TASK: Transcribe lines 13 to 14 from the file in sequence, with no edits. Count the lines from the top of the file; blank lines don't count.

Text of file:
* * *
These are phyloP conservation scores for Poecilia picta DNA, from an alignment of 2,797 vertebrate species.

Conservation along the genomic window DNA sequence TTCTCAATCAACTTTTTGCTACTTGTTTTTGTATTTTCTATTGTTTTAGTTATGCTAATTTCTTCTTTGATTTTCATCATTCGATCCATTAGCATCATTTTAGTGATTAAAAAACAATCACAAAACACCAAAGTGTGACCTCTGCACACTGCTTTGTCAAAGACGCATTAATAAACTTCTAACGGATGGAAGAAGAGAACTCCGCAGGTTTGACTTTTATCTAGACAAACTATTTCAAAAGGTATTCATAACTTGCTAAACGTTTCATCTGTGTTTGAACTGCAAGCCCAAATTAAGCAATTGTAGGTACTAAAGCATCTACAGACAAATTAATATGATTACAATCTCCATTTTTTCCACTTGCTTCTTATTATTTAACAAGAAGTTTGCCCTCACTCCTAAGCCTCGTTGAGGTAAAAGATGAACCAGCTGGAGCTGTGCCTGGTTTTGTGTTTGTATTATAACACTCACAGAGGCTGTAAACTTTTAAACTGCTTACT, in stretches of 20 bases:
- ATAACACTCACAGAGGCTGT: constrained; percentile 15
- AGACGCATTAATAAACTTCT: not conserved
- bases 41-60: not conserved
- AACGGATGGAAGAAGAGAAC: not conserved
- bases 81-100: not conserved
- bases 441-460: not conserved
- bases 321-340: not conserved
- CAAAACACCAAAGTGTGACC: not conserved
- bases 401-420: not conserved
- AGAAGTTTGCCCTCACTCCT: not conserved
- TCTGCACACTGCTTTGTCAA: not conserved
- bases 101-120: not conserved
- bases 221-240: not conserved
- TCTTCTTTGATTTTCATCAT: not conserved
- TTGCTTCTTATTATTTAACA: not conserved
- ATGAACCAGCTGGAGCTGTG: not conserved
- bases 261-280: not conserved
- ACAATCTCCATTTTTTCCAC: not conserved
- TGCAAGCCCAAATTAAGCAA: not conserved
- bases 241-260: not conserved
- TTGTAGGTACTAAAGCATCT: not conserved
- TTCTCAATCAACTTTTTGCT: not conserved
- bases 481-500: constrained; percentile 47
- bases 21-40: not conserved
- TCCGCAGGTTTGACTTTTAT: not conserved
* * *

- TCTGCACACTGCTTTGTCAA: not conserved
- bases 101-120: not conserved